Geita — A new maize variety is expected to combat food scarcity in Geita where pests and drought ravage crops.
Geita District Agriculture officer John Kengele says the plan in 2016/17 was to cultivate 91,045 hectares of cereal crops and 38,500 hectares of leguminous plants.
But only 83,862 hectares of cereal crops were grown and 162, 626 tonnes were harvested.
According to Mr Kengele, 31,088 hectares of leguminous plants were cultivated and 63,826 tonnes.
"The demand for cereals is 167,153 tonnes while that of legumes is 64,285tonnes annually, but in the 2016/17 harvest season we had a shortfall of 4,497tonnes cereals and 459 tonnes of legumes," he says.
That was because an outbreak of fall armyworms and poor rain cut production.
The Ministry of Agriculture has been informed so as to tackle pests.
"The district council has called on farmers to use pesticides and burn crop residues after harvesting in an effort to wipe out pests. If favourable rain comes bumper harvests will be guaranteed," he hopes.
The Commission for Science and Technology (Costech) in cooperation with Ilonga Agricultural Research Institute have produced water-efficient maize seeds under the Water Efficient Maize for Africa (Wema) project.
Trials have been made and Isamilo villagers at Kamwanga Ward in Geita District are happy with results.
Their Muungano Group was given Wema 2109 maize seeds, which were sowed on November 30, 2017 in one acre.
Group member Khamisi Kingi says: "We followed instructions including using fertilisers during sowing and for growth periods. Seeds germinated completely, but we had to spray pests until the plants survived. We expect to harvest between 15 and 17 bags in an acre.
"The crops were attacked by fall armyworms because we sowed the seeds in November and December, the time when most pests emerge. Maize seeds planted before November were not affected."
According to Mr Kingi, Wema seeds are resistant to diseases and drought.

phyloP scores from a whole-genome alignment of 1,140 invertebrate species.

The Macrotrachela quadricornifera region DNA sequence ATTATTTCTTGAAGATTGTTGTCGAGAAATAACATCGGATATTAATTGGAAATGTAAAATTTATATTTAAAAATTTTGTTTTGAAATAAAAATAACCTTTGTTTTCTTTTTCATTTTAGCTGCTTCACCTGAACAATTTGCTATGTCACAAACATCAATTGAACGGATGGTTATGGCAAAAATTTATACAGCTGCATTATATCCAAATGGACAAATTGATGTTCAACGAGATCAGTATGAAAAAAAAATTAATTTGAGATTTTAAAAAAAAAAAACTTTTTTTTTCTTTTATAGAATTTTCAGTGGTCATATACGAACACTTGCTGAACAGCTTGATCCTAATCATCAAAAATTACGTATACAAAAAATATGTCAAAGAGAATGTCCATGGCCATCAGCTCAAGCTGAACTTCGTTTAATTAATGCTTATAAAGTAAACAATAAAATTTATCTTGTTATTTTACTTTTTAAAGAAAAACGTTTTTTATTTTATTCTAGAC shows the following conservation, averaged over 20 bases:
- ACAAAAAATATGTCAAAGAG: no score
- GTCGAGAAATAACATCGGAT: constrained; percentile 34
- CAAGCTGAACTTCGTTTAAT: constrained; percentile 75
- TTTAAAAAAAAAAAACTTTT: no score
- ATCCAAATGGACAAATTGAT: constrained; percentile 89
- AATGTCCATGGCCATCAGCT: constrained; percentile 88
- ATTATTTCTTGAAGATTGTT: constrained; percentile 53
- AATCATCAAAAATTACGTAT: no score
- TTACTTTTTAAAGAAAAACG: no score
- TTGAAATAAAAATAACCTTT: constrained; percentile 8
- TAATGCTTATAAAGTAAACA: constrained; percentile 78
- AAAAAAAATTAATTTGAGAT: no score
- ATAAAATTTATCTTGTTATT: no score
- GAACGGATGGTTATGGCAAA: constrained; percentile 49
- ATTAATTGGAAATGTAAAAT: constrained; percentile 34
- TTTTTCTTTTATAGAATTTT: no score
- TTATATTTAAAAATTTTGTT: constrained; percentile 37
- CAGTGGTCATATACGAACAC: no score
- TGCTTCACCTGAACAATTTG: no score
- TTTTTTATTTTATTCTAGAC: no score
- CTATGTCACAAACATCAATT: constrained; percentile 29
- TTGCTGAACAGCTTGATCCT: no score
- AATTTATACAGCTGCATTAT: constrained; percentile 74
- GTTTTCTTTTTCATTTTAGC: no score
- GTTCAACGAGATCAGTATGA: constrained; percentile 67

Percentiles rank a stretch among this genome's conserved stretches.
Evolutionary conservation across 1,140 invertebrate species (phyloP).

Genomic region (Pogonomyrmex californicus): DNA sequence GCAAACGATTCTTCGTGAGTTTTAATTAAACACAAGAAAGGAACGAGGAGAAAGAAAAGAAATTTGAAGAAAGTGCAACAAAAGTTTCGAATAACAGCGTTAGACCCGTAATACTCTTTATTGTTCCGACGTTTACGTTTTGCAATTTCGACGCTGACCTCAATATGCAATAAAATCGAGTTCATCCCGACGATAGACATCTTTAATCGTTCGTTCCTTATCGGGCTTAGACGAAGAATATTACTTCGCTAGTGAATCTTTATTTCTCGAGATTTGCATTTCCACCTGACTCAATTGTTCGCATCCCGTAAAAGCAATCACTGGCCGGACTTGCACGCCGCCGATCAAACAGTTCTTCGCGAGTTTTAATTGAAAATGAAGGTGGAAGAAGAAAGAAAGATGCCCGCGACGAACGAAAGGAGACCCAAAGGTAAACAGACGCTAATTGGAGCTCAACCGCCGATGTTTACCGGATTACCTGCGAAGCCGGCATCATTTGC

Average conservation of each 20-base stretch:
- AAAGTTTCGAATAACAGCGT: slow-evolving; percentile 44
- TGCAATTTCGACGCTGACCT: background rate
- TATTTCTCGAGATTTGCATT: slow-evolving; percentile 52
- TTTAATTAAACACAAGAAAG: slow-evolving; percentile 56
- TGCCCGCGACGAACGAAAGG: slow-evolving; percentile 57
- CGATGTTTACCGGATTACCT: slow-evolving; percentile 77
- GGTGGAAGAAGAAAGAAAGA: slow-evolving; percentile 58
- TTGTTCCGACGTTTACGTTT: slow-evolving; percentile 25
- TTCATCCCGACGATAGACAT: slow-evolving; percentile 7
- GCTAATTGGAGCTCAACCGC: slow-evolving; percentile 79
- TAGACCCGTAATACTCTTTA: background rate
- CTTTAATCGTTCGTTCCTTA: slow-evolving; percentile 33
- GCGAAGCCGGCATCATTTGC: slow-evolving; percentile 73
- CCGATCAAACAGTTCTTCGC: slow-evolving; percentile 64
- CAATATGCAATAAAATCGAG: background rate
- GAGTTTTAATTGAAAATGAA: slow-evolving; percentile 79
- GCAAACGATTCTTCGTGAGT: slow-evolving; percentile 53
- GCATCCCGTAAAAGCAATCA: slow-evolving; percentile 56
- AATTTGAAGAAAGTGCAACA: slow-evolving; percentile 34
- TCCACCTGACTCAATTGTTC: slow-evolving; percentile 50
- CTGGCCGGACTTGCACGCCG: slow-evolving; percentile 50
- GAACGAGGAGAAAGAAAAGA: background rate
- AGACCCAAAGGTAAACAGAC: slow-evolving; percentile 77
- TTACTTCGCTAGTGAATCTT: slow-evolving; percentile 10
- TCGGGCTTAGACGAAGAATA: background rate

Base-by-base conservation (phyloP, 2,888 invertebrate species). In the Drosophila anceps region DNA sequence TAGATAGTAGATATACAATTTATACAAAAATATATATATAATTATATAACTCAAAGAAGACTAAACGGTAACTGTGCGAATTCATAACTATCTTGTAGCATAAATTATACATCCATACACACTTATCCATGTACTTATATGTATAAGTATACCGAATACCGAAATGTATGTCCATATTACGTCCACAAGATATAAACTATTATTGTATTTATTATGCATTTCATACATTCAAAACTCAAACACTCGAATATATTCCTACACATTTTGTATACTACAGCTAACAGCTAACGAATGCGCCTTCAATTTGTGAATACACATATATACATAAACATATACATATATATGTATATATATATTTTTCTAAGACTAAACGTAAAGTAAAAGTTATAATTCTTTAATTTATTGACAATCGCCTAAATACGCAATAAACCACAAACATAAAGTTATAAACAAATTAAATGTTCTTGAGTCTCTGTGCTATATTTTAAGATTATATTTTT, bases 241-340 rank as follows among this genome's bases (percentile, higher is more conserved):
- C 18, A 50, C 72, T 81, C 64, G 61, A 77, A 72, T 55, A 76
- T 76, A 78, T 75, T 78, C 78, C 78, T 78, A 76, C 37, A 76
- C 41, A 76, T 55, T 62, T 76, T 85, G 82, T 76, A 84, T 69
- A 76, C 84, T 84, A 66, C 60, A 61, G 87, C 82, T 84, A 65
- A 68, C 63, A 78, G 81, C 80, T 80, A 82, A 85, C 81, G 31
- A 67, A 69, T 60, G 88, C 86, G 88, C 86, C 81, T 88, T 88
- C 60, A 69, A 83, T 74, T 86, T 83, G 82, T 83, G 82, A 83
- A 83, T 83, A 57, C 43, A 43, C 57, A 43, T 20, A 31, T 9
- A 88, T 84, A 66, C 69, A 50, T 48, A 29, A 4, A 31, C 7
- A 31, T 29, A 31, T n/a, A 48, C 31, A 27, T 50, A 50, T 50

"Local seeds are more vulnerable to attacks than Wema seeds. We also faced drought but we expect to harvest more than 15 bags from every acre, while previously we harvested three to five bags."
Another group member Francis Mwahekela believes Wema seeds can avert famine.
"The new maize variety is resistant to diseases and drought unlike the traditional maize. Had we planted traditional maize seeds, fall armyworms would have gobbled up all of them."
According to group secretary Methusela Linti, Muungano started in June 20, 2017 with 30 members: 13 of them being women and 17 men.
Their aim is to cooperate in improving farming.
"Our intention is acquire agricultural knowledge to increase production."
He speaks of challenges such as poor weather, pests and the scarcity of farm inputs.
Costech social science director Joyce Nyoni says the aim of the institution is to disseminate research findings for the community.
"Since maize is the staple, we have funded the research to improve its production," says Dr Nyoni.
"Whatever positive it is obtained from this field trial, villagers are going to share for the whole region and finally the whole country to increase maize production."
Geita assistant administrative secretary Emil Kasagala hopes the new maize variety will make the region great: food shortages will end and surplus will be sold to other regions.
"Our yields have been low; you produce two or three bags in an acre. Now we expect to produce more within small areas."
Wema project was formed in response to a growing call by African farmers, leaders, and scientists to address the effects of drought and insect-pest pressure in a cost effective way for smallholder farmers in Africa.
Wema uses three breeding approaches: conventional; marker assisted; and genetic modification.
The project focuses on developing, field testing and deploying new maize hybrids in Kenya, Mozambique, South Africa, Tanzania and Uganda.
In Tanzania already seeds have produced through conventional method, while the genetic modification is underway at ARI Makutupora in Dodoma.